Entry 14: Damned Swedes

Quick! Name something good Sweden ever gave to the world that was not an actress named Ingrid Bergman. (Greta Garbo doesn’t count, either.)

Okay, I liked the Girl With the Dragon Tattoo books once I stopped even trying to keep track of the place names. But I’ve still got part of a Swedish Fish stuck in my teeth from a movie I went to in 1987!

And I’ll tell you a Swede I really don’t like: Ingvar Kamprad,

Here’s why:

The story of IKEA began in 1943 in the small village of Agunnaryd, Sweden, when Ingvar Kamprad, the founder, was just 17. Since then, the IKEA Group has grown into a global retail brand with 127,000 co-workers in 41 countries generating annual sales of more than 23.1 billion EURO.

That’s from the IKEA website, and there are a couple of things I’d like to point out about it:

1. See what I mean about Swedish place names?

2. Of course the founder of IKEA was 17 years old. Young people have all the time in the world to assemble furniture!

Talk about false advertising! You walk through their massive store and look at pieces of actual furniture and you pick something out and you go downstairs and get a flat box that’s more appropriately sized for a cheese tray than the dresser you wanted. And they don’t even give you all the parts in one box; it’s a la carte. The legs to a desk are in one aisle; the rest of the desk is literally 15 aisles away, as if you might want only desk legs. (“Hey, honey, as long as you’re going to IKEA, could you pick me up some desk legs?”) And then you get to the legs, and they are packaged individually, just in case you only wanted two legs and planned to support the rest of the desk with stacks of Swedish meatballs (which IKEA also sells!).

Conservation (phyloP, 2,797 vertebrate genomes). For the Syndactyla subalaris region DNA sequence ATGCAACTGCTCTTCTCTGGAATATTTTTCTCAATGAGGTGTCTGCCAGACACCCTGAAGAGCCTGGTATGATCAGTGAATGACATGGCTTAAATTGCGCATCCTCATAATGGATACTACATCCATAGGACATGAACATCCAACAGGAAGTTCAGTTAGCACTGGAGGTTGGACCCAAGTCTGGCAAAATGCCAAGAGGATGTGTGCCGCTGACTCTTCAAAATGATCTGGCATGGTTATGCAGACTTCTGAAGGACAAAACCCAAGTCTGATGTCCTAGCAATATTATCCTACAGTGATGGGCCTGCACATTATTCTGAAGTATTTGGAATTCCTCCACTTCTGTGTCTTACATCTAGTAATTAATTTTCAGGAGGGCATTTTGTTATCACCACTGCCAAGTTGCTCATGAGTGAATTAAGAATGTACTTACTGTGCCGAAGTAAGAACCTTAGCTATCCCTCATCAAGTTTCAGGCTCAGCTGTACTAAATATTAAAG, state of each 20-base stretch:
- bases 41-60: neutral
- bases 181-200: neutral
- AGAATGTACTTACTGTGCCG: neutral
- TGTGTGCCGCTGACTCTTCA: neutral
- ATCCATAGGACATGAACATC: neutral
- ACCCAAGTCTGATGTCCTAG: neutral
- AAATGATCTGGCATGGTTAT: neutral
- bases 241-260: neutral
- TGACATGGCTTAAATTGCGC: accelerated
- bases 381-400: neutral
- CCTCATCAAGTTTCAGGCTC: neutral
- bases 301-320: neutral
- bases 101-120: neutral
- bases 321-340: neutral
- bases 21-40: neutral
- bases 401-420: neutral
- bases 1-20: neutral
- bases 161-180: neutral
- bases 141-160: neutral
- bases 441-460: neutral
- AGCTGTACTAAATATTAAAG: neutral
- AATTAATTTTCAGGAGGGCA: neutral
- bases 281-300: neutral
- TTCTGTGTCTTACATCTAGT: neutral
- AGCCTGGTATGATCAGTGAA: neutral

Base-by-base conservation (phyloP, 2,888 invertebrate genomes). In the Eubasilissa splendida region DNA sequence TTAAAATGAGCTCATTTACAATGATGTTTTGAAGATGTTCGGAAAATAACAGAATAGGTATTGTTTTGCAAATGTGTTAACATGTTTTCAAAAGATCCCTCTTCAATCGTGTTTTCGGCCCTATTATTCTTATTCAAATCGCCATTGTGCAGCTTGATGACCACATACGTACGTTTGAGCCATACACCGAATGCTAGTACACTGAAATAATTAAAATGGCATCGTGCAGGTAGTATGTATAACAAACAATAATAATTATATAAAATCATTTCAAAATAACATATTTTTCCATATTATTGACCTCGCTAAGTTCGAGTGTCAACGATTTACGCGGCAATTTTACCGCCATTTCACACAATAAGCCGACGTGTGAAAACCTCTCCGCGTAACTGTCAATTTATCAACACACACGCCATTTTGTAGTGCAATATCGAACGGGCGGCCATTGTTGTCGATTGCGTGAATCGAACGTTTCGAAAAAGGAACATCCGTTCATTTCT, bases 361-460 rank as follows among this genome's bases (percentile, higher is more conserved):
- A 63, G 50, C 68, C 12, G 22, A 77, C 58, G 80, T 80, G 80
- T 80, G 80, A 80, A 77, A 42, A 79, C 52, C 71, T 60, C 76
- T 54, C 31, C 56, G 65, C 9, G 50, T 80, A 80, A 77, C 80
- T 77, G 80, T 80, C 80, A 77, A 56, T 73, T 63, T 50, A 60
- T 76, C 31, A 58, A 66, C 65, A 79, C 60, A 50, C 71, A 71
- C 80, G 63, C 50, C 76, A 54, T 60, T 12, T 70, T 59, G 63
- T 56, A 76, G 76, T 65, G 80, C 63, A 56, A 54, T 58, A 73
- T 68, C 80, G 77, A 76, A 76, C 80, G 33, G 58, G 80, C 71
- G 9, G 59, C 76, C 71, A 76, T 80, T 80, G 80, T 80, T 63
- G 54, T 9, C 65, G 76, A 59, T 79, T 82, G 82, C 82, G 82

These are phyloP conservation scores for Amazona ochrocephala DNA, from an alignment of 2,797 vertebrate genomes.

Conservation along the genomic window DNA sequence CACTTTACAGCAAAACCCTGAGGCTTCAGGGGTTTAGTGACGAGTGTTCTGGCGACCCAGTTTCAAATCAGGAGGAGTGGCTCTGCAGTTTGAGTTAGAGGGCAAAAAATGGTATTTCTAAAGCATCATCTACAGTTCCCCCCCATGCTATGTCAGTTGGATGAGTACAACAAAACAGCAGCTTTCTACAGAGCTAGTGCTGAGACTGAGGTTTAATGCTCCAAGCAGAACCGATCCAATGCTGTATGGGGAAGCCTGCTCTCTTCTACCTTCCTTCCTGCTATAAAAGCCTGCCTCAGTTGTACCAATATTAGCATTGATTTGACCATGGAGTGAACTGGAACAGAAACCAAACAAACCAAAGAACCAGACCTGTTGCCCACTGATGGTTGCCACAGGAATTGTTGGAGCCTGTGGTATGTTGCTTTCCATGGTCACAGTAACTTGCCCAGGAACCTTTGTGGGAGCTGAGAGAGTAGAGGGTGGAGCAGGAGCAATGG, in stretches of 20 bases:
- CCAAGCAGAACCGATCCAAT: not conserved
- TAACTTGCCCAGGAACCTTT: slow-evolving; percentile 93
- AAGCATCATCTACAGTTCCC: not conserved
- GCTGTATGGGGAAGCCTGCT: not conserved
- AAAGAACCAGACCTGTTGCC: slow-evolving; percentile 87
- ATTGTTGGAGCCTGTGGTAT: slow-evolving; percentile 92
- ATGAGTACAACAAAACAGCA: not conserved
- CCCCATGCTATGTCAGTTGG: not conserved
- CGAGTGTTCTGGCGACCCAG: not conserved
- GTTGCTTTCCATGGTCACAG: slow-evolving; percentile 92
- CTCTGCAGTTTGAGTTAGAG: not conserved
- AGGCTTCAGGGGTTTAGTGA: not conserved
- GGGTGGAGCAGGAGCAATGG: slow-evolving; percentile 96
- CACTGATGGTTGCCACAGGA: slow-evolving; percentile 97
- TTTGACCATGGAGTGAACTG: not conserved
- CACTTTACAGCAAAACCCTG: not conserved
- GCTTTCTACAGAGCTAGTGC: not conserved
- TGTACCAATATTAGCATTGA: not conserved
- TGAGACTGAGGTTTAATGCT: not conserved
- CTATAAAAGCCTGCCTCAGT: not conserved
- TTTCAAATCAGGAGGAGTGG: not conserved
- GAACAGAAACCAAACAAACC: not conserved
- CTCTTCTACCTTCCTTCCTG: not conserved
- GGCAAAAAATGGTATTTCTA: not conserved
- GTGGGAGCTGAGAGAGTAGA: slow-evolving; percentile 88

Now, as I mentioned in my last post, I’m not the handiest guy in the world. There may even be a few handier beings who do not have opposable thumbs. I also possess a severely limited supply of patience. And I expect assembly instructions, when I have to deal with them at all, to be structured as follows:

Step One: Insert the clearly labeled dowel into the equally well-defined sideboard. Be sure the sideboard is facing toward you with the 18 holes to the left, and the dowel goes into the third hole from the bottom on the right side no, not that one, stupid, the one above it, yeah, now you’ve got it.

Instead, IKEA gives you instructions that look like the “What to Do When Someone is Choking” charts in restaurants. Few words, lots of pictures and diagrams. I assume this is so they don’t have to translate the instructions for each of the 41 countries in which they do business, but I’m fairly certain that there’s some guy in France crumpling their instructions into a ball and flinging them into the lopsided, half-finished dresser that he now has to take apart because he used the wrong screw in step one.

And, by the way, is it okay if you have an extra dowel left over when you’re done?

See you soon.

(IKEA instructions for assembling Stonehenge from The Poke.

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One Response to Entry 14: Damned Swedes

  1. Pingback: Entry 73: Holey War | The Upsizers

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